Our church met inside our building on Sunday for the first time since mid-March. As the pastor, Chad has been through several phases in the past two months, from the exhaustion of ministering in the early days, tending to all of the financial needs, the fear, the online production, to the parking lot services where he preached in the open air and heard the words of his sermons echoing back to him off the fronts of houses in the neighborhood. His pastor from childhood, Bro. Jimmy Draper, advised Chad at the beginning of this pandemic to be “an ambassador of optimism” as he figured out how to navigate these strange waters. For the most part, he has done so. He has been a strength to those of us who needed someone to lean on in the uncertainty.
As his wife, I have, in some ways, struggled through these past few months with him. I don’t know if it’s ever possible for someone who isn’t a pastor to fully understand the burdens that they bear, but a pastor’s wife does have an inkling. She can practically see the load that he is stooping under, and as much as she can, she crawls under that load and tries to bear it with him.
We knew going back to church would look very different, but we were anxious to be in the same room with our church family. We wanted to see their faces, hear their voices, and we wanted to worship together. We had protocols in place, of course. We took steps (more than most) to ensure that we were being responsible and safe and that we were caring for the needs of all of those in our congregation. Even though things were strange and different, it was great to see the church gathered in that place again.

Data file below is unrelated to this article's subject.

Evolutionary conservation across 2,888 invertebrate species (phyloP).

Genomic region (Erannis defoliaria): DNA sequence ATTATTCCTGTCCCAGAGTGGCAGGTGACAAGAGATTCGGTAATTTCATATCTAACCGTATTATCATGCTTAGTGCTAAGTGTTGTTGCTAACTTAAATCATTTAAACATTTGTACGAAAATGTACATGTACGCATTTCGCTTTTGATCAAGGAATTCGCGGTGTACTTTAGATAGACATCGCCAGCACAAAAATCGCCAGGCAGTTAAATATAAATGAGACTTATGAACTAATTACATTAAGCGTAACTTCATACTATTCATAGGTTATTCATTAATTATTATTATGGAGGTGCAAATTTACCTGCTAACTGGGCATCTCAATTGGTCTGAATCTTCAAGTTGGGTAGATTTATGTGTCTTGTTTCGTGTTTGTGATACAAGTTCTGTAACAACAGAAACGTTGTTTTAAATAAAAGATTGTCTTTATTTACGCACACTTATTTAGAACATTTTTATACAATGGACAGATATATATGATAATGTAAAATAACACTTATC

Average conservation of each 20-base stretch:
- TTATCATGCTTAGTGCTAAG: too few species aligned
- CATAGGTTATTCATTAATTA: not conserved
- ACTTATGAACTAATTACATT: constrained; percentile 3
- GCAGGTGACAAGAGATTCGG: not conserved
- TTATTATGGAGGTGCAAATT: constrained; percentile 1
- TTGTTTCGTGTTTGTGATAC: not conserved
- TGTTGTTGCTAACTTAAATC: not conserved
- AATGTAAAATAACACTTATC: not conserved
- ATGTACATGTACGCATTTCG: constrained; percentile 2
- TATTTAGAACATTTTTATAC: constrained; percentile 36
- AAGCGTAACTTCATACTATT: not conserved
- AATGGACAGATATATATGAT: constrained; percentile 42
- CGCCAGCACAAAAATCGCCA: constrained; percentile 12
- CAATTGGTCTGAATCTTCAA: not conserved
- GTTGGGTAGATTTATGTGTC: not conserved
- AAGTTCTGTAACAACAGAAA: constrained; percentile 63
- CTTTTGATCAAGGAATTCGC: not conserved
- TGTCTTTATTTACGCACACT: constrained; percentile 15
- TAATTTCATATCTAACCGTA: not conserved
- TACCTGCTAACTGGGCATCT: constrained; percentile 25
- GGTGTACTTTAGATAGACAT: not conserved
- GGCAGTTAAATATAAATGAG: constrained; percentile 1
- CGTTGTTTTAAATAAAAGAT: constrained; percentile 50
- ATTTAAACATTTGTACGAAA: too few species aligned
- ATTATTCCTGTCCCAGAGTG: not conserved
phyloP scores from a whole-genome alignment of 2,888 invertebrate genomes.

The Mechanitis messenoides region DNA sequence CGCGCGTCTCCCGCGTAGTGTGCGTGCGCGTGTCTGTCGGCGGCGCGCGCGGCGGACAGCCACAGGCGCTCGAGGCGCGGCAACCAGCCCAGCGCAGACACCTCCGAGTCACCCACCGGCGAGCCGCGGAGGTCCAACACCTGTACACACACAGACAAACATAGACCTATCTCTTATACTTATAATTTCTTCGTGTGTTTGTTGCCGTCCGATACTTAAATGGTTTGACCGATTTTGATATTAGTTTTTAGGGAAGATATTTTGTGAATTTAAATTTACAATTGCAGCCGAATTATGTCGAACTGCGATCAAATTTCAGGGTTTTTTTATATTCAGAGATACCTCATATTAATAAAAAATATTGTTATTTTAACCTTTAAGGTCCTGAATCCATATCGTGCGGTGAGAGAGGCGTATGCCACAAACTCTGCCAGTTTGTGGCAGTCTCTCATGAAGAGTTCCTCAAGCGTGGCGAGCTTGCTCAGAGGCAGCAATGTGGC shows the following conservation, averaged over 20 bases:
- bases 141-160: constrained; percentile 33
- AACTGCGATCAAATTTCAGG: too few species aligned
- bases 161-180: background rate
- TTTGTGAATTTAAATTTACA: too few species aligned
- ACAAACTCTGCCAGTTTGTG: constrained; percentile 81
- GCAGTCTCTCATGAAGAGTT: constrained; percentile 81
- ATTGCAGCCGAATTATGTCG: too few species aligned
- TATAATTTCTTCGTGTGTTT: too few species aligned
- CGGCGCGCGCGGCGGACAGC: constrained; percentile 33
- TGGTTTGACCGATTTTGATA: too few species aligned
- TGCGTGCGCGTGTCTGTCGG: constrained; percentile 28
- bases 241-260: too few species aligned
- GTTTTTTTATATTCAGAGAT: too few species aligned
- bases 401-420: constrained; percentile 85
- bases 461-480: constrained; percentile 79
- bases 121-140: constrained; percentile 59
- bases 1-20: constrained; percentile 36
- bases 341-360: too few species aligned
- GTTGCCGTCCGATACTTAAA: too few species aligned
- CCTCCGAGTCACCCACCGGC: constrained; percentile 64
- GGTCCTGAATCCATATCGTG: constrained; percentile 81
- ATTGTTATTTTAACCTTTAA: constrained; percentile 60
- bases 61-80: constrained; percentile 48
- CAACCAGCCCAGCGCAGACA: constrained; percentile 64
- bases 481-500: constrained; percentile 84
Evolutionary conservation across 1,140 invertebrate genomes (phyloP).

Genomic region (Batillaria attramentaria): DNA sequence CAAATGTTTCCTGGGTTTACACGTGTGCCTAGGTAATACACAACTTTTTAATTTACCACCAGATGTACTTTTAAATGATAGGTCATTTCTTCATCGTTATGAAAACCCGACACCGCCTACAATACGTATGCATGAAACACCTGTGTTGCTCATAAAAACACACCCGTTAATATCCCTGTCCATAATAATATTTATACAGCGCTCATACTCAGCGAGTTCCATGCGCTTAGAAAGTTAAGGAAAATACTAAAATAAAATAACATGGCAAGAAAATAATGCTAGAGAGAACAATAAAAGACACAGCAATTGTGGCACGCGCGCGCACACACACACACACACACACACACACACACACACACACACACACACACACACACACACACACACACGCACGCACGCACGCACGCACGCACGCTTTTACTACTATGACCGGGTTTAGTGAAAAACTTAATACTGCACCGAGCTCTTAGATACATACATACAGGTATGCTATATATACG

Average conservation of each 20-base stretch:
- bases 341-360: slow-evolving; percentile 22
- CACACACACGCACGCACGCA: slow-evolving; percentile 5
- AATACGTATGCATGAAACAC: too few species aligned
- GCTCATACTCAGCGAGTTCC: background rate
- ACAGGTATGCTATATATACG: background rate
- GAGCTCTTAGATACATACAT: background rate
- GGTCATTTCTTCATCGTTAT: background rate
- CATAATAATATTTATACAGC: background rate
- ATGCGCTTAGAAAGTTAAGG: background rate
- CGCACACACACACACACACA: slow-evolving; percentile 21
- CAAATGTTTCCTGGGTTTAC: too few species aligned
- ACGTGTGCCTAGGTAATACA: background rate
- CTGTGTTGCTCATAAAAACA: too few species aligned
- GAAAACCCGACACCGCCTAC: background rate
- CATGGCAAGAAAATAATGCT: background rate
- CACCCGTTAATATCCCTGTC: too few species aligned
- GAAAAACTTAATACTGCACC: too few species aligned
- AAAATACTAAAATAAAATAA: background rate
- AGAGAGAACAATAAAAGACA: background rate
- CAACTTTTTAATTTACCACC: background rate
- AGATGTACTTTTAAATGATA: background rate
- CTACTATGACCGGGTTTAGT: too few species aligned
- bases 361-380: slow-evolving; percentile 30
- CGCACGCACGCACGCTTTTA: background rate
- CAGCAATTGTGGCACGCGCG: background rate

After the service, we came home, both feeling subdued. The service was wonderful, and Chad had felt freedom when he preached. The music was good. People were there. But something about the whole thing made us both sad. Some sort of grief had settled upon us. Chad likened it to the old men in Ezra who cried when they laid the foundation for the new temple. The older men had seen the glories of the temple constructed by Solomon, and they wept because they knew what they had lost. I suspect that in pastors’ homes all across the country there will be grieving as pastors finally climb into their pulpits to look out over churches that are half full. As they remember the confident way that church members used to enter the building. There is a kind of sadness in losing the excitement of a church that is bursting at the seams, that is making strides in true discipleship, a church that is growing strong and steady, becoming instead something that feels more like a wobbly colt just trying out its spindly legs.
Yet, as I’ve thought about it this week, I think that this is the moment, as pastors’ families, that God has positioned us to be true ambassadors of optimism. It doesn’t mean that we can’t weep a little at what has been lost. But we can also look ahead with anticipation to what God has planned for the future. It isn’t the independent stallion that is easily moldable by its owner; it’s the little colt, who will come right up and eat from its master’s hand. It’s exciting to think about what God will accomplish through churches that are a little bit humbled, a little bit unsure, a little bit more dependent on Him.
Wouldn’t it be just like our God to use even this worldwide mess to strengthen churches everywhere, just by reminding us that we are weak but He is strong? Will this help us to depend less on our plans and our programs and yearn more for His presence? Will we stop being overly focused on the number of people in the building and more focused on the soul in each seat? I believe that He can do all of this and much more. We’re going to have to be okay with weak and wobbly for a time. His power may be displayed like never before. What if, by comparison, what we lost wasn’t as great as we thought it was?